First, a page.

At Paper & Coin, we’re all about simplifying your approach to personal finances. That’s why we built a straight-forward 4-step framework to help you get your finances back on track.
If you’re feeling like things have gone a little haywire, the important thing to remember is that we’ve all been there. Even our Paper & Coin financial coaches have made some money mistakes in the past. The key is to pick yourself up, dust yourself off, and try again. But this time, with a plan in place. Ready? Let’s go!
Step 1: Build your Booster Fund
This is the starting point for your personal finance journey. Your Booster Fund is 1-month’s worth of ESSENTIAL expenses set aside in a high-interest savings account, in case of an emergency. Think of it as a mini emergency fund to tide you over while you’re working on paying off debt.
This fund should include everything needed to maintain the basic costs of your housing, transportation, food, and bills. For example, if you’re a homeowner, this would include the amount you pay for your monthly mortgage payment, home insurance, property taxes, an average cost of maintenance, and condo fees, if you’re in a condo. But, remember this isn’t a long-term solution. That’ll come later.
Step 2: Become debt-free
Becoming debt-free is one of THE BEST things you can do for your personal finances...like, ever! And, yes, this also includes whatever balances you’re carrying on a credit card. By working towards total debt freedom, you’ll be able to create margin, or wiggle room, in your finances in order to put your hard-earned money towards your investments, and savings. These are the things that EARN you interest, rather than CHARGE you interest.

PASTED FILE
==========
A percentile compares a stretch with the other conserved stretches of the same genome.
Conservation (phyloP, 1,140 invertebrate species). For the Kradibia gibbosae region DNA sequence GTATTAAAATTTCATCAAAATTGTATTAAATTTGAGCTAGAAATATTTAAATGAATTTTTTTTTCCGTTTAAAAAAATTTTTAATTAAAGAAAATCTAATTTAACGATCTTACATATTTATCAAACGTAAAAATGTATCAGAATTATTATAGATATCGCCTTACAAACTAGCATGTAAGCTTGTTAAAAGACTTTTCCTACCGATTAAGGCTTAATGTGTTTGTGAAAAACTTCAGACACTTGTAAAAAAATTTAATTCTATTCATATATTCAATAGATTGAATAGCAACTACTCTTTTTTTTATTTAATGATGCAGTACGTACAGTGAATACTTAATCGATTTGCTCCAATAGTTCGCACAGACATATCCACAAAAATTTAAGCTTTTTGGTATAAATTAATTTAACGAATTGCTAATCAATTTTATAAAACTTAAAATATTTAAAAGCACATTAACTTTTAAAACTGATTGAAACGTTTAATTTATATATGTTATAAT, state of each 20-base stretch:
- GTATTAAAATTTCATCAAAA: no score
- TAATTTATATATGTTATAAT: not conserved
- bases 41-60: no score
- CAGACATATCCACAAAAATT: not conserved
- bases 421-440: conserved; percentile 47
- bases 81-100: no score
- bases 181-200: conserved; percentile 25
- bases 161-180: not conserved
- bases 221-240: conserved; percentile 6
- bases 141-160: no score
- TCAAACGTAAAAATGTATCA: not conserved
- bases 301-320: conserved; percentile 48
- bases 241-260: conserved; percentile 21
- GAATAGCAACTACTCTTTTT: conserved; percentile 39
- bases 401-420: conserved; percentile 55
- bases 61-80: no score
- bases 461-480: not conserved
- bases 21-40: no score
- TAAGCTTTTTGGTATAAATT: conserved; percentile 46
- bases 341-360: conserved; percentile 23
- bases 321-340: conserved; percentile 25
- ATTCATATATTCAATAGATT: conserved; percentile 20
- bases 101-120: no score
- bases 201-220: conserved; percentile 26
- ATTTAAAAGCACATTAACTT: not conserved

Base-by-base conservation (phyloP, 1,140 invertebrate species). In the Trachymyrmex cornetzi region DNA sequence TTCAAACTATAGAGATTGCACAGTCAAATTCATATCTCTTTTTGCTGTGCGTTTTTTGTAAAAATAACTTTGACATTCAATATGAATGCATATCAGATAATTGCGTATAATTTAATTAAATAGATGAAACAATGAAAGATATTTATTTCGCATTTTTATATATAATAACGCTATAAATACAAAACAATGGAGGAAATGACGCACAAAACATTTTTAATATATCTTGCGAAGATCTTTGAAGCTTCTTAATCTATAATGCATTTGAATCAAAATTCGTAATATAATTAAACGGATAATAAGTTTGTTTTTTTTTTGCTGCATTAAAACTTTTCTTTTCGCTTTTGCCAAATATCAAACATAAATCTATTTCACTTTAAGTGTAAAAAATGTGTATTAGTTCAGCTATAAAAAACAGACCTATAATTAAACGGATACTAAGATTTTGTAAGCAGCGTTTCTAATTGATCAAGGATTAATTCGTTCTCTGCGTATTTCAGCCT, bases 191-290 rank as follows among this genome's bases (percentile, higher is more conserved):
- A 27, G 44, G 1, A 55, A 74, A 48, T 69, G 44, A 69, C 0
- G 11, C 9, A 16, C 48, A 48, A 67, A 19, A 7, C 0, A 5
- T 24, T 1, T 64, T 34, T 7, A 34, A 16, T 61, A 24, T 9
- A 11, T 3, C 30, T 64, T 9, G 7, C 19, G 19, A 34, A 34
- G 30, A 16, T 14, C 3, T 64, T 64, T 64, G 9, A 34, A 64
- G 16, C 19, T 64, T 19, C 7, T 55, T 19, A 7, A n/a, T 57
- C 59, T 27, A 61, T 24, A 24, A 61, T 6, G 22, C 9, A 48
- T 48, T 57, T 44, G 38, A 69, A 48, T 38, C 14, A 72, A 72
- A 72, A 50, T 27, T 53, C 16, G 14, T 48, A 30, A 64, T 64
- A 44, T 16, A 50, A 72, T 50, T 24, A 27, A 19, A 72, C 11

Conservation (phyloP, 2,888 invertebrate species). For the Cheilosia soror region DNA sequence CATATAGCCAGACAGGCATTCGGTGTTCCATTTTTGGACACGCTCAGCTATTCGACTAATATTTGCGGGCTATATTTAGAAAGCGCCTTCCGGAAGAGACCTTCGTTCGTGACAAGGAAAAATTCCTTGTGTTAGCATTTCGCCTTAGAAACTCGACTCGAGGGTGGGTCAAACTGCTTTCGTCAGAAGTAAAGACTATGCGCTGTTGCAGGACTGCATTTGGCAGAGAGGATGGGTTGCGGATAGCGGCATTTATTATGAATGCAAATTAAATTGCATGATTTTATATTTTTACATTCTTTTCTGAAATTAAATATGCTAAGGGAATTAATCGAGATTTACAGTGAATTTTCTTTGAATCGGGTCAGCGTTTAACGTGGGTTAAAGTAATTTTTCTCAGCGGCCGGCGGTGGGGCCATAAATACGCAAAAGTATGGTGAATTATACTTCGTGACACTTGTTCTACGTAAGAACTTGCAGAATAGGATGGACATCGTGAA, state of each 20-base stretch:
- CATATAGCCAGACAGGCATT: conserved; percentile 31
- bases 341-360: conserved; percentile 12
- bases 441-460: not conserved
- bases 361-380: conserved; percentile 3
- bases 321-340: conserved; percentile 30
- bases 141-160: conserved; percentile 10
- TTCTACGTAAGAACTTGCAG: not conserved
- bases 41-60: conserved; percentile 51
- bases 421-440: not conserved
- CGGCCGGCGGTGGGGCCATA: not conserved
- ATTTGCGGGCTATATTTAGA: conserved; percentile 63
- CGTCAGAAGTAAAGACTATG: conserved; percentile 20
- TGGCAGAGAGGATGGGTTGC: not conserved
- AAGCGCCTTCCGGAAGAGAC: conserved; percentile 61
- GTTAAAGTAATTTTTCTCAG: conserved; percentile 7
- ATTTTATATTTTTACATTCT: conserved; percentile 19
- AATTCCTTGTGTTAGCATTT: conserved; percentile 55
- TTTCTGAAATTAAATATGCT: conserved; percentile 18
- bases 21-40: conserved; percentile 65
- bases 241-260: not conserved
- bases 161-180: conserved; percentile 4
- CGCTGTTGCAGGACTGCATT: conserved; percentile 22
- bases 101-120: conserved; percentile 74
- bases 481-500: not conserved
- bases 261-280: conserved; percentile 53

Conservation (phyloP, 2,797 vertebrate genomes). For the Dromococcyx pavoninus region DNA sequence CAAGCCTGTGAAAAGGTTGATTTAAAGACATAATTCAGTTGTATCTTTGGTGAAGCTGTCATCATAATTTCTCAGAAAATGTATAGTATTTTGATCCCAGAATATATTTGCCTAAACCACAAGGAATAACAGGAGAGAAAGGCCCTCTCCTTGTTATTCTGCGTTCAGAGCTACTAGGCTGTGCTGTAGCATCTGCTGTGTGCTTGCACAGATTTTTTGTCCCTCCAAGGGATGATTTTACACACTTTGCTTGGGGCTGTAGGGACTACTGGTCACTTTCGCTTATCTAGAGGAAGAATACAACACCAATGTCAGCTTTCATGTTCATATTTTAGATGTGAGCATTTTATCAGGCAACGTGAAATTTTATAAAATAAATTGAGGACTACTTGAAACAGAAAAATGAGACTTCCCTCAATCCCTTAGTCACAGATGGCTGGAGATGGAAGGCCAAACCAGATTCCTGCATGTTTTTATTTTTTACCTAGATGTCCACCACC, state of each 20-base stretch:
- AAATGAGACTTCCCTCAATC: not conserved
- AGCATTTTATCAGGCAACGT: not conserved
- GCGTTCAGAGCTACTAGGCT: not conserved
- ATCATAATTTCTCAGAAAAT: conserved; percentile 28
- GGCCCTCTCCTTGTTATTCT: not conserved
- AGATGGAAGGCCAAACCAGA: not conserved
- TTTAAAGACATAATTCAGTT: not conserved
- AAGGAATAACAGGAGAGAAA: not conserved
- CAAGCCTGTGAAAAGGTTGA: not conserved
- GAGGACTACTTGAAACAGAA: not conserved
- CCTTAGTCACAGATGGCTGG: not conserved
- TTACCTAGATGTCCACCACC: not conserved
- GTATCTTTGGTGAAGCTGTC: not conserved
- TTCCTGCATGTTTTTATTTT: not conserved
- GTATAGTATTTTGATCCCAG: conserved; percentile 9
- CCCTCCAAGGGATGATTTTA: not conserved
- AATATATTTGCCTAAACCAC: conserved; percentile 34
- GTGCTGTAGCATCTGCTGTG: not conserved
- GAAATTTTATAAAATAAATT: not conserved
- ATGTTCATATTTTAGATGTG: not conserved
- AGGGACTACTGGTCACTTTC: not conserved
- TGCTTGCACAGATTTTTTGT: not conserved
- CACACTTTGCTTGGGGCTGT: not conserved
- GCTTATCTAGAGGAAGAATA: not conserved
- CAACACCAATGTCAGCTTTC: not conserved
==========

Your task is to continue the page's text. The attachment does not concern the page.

Step 3: Build your Buffer Fund
So, you’ve saved up at 1-month’s worth of expenses and you’re totally debt-free. Now what? The next step is to future-proof your finances by beefing up that Booster Fund into a full-fledged Buffer Fund.
How do you transform your Booster Fund into a Buffer Fund? You’ll take that 1-month’s worth of expenses, and add an additional 2-5 months of expenses to it. This will give you an emergency fund of 3-6 months of expenses. Not to mention, major peace of mind. You’ve further reduced the amount of risk related to your personal finances. Plus, you’ve situated yourself to be able to still meet your obligations in case something happens - like a job loss, unexpected large expenses, illness...or global pandemic, maybe?
This isn’t meant to replace things like term life insurance or disability insurance. Rather, it’s meant to act as a “buffer” for expenses that aren’t insurable, but can still pack a punch to your wallet. For example, during the recent COVID-19 crisis across the globe, millions of people were unexpectedly laid off or furloughed. Most had little to no warning or time to prepare. Yes, there was government stimulus and help available, but not everyone qualified for it, and was only available for a short period of time. Additionally, the government stimulus often wasn’t enough to cover all expenses for some people.
Having some money set aside for an emergency fund gives you the margin of time and money you need in case something happens. When life throws you a curveball, you won’t be as stressed as those who don’t have this fund set aside.
STEP 4: Budget to Give, Invest, Save, and Spend